In Moscow, in the early hours of Monday morning, Aleksandr Solzhenitsyn, the renowned Russian writer and winner of the Nobel Prize in Literature passed away four months shy of his 90th birthday. He obtained a wide reputation for his literary works, which often touched on the most sensitive political themes.
However, his complex adult life began at the front in World War II, where he commanded an artillery battery. He was arrested in 1945 and sentenced to eight years of imprisonment in hard-labour camps for his criticism of the Stalinist régime. After his release and his recovery from cancer, he started to write, based on his camp experiences and his reflections upon them. True, only a few of his short stories gained publication in the Soviet years. At that time, his works were only printed abroad or as samizdat (“self-published”) in the Soviet Union.
In the 1960s, he started work on his most famous book, The Gulag Archipelago, a veritable encyclopaedia of life in the Soviet hard-labour camps. In 1970, he was awarded the Nobel Prize for Literature, and four years later, in 1974, he was exiled from the USSR due to the publication of The Gulag Archipelago in the West. Then, 20 long years of exile in the West passed. This was followed by a triumphal return to a new Russia and a continuation of his life’s work up to very last day of his life.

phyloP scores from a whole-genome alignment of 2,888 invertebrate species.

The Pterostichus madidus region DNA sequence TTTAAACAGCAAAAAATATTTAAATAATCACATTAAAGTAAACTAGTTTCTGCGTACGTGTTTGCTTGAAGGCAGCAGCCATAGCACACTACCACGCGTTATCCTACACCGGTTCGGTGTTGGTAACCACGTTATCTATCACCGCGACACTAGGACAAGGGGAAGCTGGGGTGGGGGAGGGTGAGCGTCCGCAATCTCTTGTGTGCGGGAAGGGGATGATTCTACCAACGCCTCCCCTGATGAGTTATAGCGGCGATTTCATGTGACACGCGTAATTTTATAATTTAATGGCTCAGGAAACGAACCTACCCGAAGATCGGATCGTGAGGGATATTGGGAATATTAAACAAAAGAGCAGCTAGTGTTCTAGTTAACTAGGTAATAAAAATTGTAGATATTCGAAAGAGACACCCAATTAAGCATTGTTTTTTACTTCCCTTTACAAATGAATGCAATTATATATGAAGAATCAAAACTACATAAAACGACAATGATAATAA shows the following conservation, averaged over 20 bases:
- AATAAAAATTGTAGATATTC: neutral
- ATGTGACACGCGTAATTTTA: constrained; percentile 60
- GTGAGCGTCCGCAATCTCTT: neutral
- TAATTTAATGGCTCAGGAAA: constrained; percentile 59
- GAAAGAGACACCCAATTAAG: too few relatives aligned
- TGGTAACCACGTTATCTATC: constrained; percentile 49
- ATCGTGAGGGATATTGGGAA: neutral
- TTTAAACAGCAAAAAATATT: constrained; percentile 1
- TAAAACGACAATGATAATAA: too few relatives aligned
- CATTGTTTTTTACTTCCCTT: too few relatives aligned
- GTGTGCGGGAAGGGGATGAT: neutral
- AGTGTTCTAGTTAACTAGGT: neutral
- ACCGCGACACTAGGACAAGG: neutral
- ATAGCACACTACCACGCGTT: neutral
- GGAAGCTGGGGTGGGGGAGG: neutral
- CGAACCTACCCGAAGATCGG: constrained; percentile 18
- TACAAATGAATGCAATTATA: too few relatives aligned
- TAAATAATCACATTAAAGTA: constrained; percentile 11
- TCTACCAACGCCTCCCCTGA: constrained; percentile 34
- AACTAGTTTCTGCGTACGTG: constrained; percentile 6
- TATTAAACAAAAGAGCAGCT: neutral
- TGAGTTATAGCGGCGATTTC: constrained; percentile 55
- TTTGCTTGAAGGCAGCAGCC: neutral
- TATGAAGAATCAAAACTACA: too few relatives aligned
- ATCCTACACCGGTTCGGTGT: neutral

In his words, “I hope that the historical records that I present to readers shall present a picture of our life at that time, and that the character of the lives shattered in those harsh and shadowy years shall enter into the consciousness and memory of my fellow Russians. Such a bitter experience shall be a warning to us and prevent us from falling into the abyss again”.
Natalia Solzhenitsyna, the wife of the author, recalled the last years and days of her husband. “Aleksandr Isaevich never expected that his life would be so long. God gave him many years. Long ago, he expected to die at any time. His mother died at 49 and his father at 26. Therefore, he was surprised to see each day come. With respect to age, he saw that as a trifle, and he worked every day of his life. As for death, my husband did not fear it; he treated it as a natural and light thing”.
However, even now, we can say with confidence that Solzhenitsyn is not a simple “great writer”, and his death is not the simple death of a “great person”. His death is the end of an era, the memory of which is concentrated for us in an encyclopaedic and powerful form in his books. Both Russia and the world offer their tribute to the memory of this great writer, one of the greatest men who ever lived in Russia.
4 August 2008
Voice of Russia World Service